All Time Low (ATL)

An All-Time Low (ATL), or a record low is the lowest price yet since a financial instrument was unveiled. All-time lows can be recorded per year, month, per week, or day. For Bitcoin, ATLs usually follow bad news about the coin or waning interest from holders and users.

Characteristics of All-Time Low
All time lows are indicators of a bear market and usually lead to more drops in price. This is because a lot of investors who receive news that Bitcoin is in a new record low usually panic and start selling the coins for fiat, USDT or better-performing coins. Many cryptocurrency traders also watch ATLs closely and use the low price as a leverage to make decisions.

Bitcoin ATLs usually corresponds to an event that triggers large-scale selloffs. Major announcements that impact negatively on Bitcoin’s reputation have had this impact. News about exchange hacks, whale selloffs, government regulation, and forking news are some of the causes of significant price drops.

Buying the Dip
Buying the dip is a slang word for a strategy that takes advantage of low cryptocurrency prices to buy coins for later sales. The strategy takes the advantage of the propensity of the market to overshoot on the upside of the price of Bitcoin, as well as on the downside.

Although buying the dip sounds simple, it does not have the benefit of hindsight, because ATLs do not have signs that there will be even lower price floors in the near future.

It is for this unpredictability that buying the dip is risky. The strategy does not guarantee that someone trading in Bitcoin will make a profit. Prices fall and may take very long before they rally back up.

Bitcoin’s Most Notable All-Time Lows
June 19th, 2011: Bitcoin had a flash crash, falling from USD 16 to less than USD 3 within minutes after the Mt.Gox exchange was hacked.

February 11th, 2012: Bitcoin crashed to USD 4 after Paxum stopped accepting it.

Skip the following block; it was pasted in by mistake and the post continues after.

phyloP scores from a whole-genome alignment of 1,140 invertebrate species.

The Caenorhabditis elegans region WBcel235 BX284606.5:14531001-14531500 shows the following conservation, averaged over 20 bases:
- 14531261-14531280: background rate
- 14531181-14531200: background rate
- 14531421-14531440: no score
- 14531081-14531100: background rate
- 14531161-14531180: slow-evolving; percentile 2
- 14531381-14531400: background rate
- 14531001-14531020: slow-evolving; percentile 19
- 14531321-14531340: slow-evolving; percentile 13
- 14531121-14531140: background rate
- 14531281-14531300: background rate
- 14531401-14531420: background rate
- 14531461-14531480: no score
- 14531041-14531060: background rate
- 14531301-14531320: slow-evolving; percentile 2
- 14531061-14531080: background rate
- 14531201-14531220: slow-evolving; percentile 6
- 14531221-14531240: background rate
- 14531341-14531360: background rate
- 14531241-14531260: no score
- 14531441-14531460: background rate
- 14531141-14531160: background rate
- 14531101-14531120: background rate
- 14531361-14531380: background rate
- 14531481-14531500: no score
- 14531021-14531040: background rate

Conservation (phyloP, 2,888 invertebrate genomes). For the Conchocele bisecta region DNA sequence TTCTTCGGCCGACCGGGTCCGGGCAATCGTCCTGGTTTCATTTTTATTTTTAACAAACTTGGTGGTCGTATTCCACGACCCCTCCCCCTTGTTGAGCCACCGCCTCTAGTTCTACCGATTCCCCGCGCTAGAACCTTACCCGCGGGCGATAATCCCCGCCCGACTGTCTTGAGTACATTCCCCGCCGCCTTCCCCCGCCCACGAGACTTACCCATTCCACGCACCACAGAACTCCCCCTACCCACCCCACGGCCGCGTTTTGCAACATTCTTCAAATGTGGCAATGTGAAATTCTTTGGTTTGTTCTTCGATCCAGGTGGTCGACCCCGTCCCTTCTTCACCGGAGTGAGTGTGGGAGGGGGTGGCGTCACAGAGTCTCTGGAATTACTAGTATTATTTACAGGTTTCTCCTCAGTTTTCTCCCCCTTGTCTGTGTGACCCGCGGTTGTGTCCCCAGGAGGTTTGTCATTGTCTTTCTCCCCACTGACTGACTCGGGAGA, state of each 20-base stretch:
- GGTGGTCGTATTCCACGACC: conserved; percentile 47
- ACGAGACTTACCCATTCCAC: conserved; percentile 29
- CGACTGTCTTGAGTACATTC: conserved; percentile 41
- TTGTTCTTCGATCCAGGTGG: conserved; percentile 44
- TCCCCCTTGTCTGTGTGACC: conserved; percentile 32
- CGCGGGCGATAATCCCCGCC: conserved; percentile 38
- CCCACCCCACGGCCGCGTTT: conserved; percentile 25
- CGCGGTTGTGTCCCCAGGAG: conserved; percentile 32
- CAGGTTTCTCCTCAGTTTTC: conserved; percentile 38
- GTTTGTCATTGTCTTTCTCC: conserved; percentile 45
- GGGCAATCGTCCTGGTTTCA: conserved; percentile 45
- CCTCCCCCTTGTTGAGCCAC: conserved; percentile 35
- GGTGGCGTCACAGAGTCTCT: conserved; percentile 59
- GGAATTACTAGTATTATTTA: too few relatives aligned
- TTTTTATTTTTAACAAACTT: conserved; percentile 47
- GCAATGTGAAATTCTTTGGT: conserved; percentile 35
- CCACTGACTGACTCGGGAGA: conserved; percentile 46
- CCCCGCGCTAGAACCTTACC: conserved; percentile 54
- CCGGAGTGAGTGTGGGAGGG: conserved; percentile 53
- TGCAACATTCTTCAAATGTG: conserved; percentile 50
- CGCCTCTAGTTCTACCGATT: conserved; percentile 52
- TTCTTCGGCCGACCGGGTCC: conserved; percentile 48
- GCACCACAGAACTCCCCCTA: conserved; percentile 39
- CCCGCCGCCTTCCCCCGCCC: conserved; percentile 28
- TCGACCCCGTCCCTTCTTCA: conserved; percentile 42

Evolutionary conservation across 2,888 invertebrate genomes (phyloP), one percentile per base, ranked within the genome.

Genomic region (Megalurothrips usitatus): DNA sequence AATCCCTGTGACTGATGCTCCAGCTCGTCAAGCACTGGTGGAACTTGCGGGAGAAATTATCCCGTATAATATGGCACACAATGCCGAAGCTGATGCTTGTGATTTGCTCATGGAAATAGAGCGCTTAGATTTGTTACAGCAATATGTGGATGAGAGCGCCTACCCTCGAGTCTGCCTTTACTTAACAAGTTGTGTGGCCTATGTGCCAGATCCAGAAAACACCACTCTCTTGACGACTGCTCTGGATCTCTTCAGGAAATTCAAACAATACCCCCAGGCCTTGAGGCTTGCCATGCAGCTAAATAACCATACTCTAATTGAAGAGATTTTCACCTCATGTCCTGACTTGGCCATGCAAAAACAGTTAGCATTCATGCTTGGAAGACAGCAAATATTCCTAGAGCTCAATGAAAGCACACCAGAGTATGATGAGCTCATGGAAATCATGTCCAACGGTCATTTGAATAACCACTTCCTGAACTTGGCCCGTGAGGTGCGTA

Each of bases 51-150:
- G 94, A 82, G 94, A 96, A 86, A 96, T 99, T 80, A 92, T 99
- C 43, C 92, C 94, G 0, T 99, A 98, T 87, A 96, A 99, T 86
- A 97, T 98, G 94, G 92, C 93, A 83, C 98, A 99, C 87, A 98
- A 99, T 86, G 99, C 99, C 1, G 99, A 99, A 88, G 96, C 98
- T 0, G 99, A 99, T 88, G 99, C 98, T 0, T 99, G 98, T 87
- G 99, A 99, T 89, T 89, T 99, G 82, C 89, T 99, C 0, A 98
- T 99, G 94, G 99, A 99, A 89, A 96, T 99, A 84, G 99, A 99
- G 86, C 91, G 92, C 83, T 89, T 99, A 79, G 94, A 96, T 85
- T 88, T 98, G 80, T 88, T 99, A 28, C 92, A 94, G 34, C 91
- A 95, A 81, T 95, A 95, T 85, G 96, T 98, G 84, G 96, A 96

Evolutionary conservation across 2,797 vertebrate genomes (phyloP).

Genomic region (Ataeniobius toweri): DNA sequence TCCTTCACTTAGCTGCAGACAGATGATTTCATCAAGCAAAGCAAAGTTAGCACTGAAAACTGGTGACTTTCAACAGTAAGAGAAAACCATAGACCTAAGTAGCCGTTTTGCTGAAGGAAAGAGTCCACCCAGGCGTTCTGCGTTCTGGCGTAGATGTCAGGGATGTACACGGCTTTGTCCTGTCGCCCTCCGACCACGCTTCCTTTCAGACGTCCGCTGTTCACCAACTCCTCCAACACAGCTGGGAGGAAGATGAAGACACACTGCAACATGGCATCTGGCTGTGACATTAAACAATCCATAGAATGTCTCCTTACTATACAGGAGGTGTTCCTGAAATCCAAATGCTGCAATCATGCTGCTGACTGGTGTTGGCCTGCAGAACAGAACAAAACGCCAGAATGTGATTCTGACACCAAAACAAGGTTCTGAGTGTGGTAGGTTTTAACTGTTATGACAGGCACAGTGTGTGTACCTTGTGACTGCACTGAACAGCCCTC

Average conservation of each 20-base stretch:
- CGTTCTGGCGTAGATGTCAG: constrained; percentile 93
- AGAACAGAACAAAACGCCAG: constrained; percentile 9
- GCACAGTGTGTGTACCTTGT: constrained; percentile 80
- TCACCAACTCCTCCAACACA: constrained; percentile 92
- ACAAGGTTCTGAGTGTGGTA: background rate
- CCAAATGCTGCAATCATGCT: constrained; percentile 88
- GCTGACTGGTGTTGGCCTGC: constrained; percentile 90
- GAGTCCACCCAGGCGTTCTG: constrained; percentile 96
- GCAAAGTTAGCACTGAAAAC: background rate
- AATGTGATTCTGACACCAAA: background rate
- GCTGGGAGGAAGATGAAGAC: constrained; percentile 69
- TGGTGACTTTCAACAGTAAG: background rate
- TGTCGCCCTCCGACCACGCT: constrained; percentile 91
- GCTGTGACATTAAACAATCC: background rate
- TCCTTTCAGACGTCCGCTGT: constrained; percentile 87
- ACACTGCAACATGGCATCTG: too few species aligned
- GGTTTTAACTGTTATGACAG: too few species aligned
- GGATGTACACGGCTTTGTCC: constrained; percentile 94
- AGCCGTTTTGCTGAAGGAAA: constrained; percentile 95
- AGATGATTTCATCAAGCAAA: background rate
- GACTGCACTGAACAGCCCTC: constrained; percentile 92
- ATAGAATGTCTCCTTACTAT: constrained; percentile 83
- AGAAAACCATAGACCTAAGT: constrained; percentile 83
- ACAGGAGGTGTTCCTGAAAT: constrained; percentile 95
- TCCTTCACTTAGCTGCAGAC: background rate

March 1st, 2012: Linode was hacked on this day, with 46,000 BTC being stolen. The price fell to USD 4.89 that day.

December 5th, 2013: China banned banks from accepting Bitcoin, citing money-laundering concerns. The announcement caused BTC to drop in price by more than USD 100.

February 24th, 2014: Mt.Gox, the hacked exchange, was closed indefinitely on February 24th, 2014. That day saw a record low in months, with the price dropping by USD 57.

March 25th, 2014: The IRS declared BTC to be a property and subject to property tax. This led to a fall in the price of Bitcoin by USD 150.

22nd December 2017: Bitcoin lost a third of its value within 24 hours. It dropped to USD 14,000.

24th November 2018: Bitcoin reaches 2018’s all-time low at USD 3,200, while speculators and analysts predict it will go to below USD 3,000 by the end of 2018.

How Bitcoin ATLs Affected the Cryptocurrency Market
Being the leading coin by market capitalization, Bitcoin has had an overwhelming influence on the price of most altcoins and its forks. Whenever the BTC price moves up, most of the other coins in the market follow suit. Whenever the price goes down, the prices of most of the coins except the biggest stable-coins like the USDT also go down.

According to Investopedia, the effects of an ultimate Bitcoin all-time low would be a ripple effect worth USD 250 billion that will wipe out most of the cryptocurrency ecosystem. When Bitcoin surged between 2015 and 2017, other coins surged in concert. The inverse effect has been seen with the steady decline of the BTC price throughout 2018. Price corrections will occur until every cryptocurrency’s utility settles at a stable price when volatility goes to zero.

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